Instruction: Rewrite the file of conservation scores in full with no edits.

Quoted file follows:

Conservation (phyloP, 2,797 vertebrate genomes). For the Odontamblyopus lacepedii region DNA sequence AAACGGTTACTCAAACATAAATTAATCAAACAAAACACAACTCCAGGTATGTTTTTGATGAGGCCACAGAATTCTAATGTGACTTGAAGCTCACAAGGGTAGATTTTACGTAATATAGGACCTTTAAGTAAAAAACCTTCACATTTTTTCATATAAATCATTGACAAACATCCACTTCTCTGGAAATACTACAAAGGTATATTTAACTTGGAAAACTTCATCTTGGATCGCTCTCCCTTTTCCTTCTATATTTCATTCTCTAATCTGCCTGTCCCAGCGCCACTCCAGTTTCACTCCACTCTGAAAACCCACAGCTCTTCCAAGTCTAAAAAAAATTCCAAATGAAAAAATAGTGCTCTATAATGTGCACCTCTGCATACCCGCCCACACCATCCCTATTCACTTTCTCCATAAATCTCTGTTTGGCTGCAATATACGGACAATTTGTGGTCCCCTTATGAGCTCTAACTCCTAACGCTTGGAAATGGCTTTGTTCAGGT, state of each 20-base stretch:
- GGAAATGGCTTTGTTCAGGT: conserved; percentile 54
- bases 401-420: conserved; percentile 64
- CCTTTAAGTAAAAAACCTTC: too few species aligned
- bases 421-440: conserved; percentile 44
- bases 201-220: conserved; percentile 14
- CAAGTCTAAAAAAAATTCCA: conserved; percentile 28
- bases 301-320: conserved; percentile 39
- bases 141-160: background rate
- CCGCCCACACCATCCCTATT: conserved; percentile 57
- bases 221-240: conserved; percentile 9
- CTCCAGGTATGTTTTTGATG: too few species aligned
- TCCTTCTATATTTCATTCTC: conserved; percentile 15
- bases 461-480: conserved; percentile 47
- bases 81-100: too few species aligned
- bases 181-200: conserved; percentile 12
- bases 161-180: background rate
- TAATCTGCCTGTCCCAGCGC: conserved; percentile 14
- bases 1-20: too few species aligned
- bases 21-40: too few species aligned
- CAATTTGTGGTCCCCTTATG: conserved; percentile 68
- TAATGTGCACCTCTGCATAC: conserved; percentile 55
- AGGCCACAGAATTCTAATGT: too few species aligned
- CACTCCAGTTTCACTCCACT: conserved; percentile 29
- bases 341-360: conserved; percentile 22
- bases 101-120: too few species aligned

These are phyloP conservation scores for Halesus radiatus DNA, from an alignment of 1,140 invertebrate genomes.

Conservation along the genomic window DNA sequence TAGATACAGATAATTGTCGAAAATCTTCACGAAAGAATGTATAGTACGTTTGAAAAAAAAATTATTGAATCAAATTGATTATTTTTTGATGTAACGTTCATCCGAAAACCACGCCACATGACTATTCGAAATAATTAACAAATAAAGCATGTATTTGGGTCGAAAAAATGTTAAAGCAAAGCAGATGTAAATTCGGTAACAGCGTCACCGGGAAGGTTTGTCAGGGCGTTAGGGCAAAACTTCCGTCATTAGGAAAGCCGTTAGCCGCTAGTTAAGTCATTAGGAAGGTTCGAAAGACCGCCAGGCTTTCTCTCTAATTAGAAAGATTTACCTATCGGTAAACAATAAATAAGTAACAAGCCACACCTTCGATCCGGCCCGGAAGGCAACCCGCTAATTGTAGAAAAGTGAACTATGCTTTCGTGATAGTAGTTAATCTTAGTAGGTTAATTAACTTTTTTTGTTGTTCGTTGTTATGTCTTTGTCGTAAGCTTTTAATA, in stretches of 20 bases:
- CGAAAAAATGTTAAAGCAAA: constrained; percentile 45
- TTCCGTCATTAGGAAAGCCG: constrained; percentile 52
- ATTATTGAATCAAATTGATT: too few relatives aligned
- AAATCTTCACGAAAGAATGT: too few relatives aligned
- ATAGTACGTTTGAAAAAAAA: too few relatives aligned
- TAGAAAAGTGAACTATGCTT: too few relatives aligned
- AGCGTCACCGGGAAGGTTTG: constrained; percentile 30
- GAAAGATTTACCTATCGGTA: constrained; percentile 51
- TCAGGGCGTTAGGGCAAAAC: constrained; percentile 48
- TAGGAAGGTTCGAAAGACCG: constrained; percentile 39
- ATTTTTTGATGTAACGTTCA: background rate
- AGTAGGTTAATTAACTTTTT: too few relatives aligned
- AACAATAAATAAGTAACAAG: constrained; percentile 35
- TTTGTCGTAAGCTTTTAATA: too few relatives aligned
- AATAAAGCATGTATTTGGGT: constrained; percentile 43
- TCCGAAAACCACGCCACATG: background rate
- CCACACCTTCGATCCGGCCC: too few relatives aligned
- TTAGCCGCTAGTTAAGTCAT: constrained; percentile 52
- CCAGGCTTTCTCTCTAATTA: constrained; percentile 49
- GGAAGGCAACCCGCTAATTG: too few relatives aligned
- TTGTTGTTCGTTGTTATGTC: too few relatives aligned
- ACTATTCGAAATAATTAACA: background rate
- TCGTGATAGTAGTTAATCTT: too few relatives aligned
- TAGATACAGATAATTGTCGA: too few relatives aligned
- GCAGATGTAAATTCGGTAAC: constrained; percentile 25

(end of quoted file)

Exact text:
Conservation (phyloP, 2,797 vertebrate genomes). For the Odontamblyopus lacepedii region DNA sequence AAACGGTTACTCAAACATAAATTAATCAAACAAAACACAACTCCAGGTATGTTTTTGATGAGGCCACAGAATTCTAATGTGACTTGAAGCTCACAAGGGTAGATTTTACGTAATATAGGACCTTTAAGTAAAAAACCTTCACATTTTTTCATATAAATCATTGACAAACATCCACTTCTCTGGAAATACTACAAAGGTATATTTAACTTGGAAAACTTCATCTTGGATCGCTCTCCCTTTTCCTTCTATATTTCATTCTCTAATCTGCCTGTCCCAGCGCCACTCCAGTTTCACTCCACTCTGAAAACCCACAGCTCTTCCAAGTCTAAAAAAAATTCCAAATGAAAAAATAGTGCTCTATAATGTGCACCTCTGCATACCCGCCCACACCATCCCTATTCACTTTCTCCATAAATCTCTGTTTGGCTGCAATATACGGACAATTTGTGGTCCCCTTATGAGCTCTAACTCCTAACGCTTGGAAATGGCTTTGTTCAGGT, state of each 20-base stretch:
- GGAAATGGCTTTGTTCAGGT: conserved; percentile 54
- bases 401-420: conserved; percentile 64
- CCTTTAAGTAAAAAACCTTC: too few species aligned
- bases 421-440: conserved; percentile 44
- bases 201-220: conserved; percentile 14
- CAAGTCTAAAAAAAATTCCA: conserved; percentile 28
- bases 301-320: conserved; percentile 39
- bases 141-160: background rate
- CCGCCCACACCATCCCTATT: conserved; percentile 57
- bases 221-240: conserved; percentile 9
- CTCCAGGTATGTTTTTGATG: too few species aligned
- TCCTTCTATATTTCATTCTC: conserved; percentile 15
- bases 461-480: conserved; percentile 47
- bases 81-100: too few species aligned
- bases 181-200: conserved; percentile 12
- bases 161-180: background rate
- TAATCTGCCTGTCCCAGCGC: conserved; percentile 14
- bases 1-20: too few species aligned
- bases 21-40: too few species aligned
- CAATTTGTGGTCCCCTTATG: conserved; percentile 68
- TAATGTGCACCTCTGCATAC: conserved; percentile 55
- AGGCCACAGAATTCTAATGT: too few species aligned
- CACTCCAGTTTCACTCCACT: conserved; percentile 29
- bases 341-360: conserved; percentile 22
- bases 101-120: too few species aligned

These are phyloP conservation scores for Halesus radiatus DNA, from an alignment of 1,140 invertebrate genomes.

Conservation along the genomic window DNA sequence TAGATACAGATAATTGTCGAAAATCTTCACGAAAGAATGTATAGTACGTTTGAAAAAAAAATTATTGAATCAAATTGATTATTTTTTGATGTAACGTTCATCCGAAAACCACGCCACATGACTATTCGAAATAATTAACAAATAAAGCATGTATTTGGGTCGAAAAAATGTTAAAGCAAAGCAGATGTAAATTCGGTAACAGCGTCACCGGGAAGGTTTGTCAGGGCGTTAGGGCAAAACTTCCGTCATTAGGAAAGCCGTTAGCCGCTAGTTAAGTCATTAGGAAGGTTCGAAAGACCGCCAGGCTTTCTCTCTAATTAGAAAGATTTACCTATCGGTAAACAATAAATAAGTAACAAGCCACACCTTCGATCCGGCCCGGAAGGCAACCCGCTAATTGTAGAAAAGTGAACTATGCTTTCGTGATAGTAGTTAATCTTAGTAGGTTAATTAACTTTTTTTGTTGTTCGTTGTTATGTCTTTGTCGTAAGCTTTTAATA, in stretches of 20 bases:
- CGAAAAAATGTTAAAGCAAA: constrained; percentile 45
- TTCCGTCATTAGGAAAGCCG: constrained; percentile 52
- ATTATTGAATCAAATTGATT: too few relatives aligned
- AAATCTTCACGAAAGAATGT: too few relatives aligned
- ATAGTACGTTTGAAAAAAAA: too few relatives aligned
- TAGAAAAGTGAACTATGCTT: too few relatives aligned
- AGCGTCACCGGGAAGGTTTG: constrained; percentile 30
- GAAAGATTTACCTATCGGTA: constrained; percentile 51
- TCAGGGCGTTAGGGCAAAAC: constrained; percentile 48
- TAGGAAGGTTCGAAAGACCG: constrained; percentile 39
- ATTTTTTGATGTAACGTTCA: background rate
- AGTAGGTTAATTAACTTTTT: too few relatives aligned
- AACAATAAATAAGTAACAAG: constrained; percentile 35
- TTTGTCGTAAGCTTTTAATA: too few relatives aligned
- AATAAAGCATGTATTTGGGT: constrained; percentile 43
- TCCGAAAACCACGCCACATG: background rate
- CCACACCTTCGATCCGGCCC: too few relatives aligned
- TTAGCCGCTAGTTAAGTCAT: constrained; percentile 52
- CCAGGCTTTCTCTCTAATTA: constrained; percentile 49
- GGAAGGCAACCCGCTAATTG: too few relatives aligned
- TTGTTGTTCGTTGTTATGTC: too few relatives aligned
- ACTATTCGAAATAATTAACA: background rate
- TCGTGATAGTAGTTAATCTT: too few relatives aligned
- TAGATACAGATAATTGTCGA: too few relatives aligned
- GCAGATGTAAATTCGGTAAC: constrained; percentile 25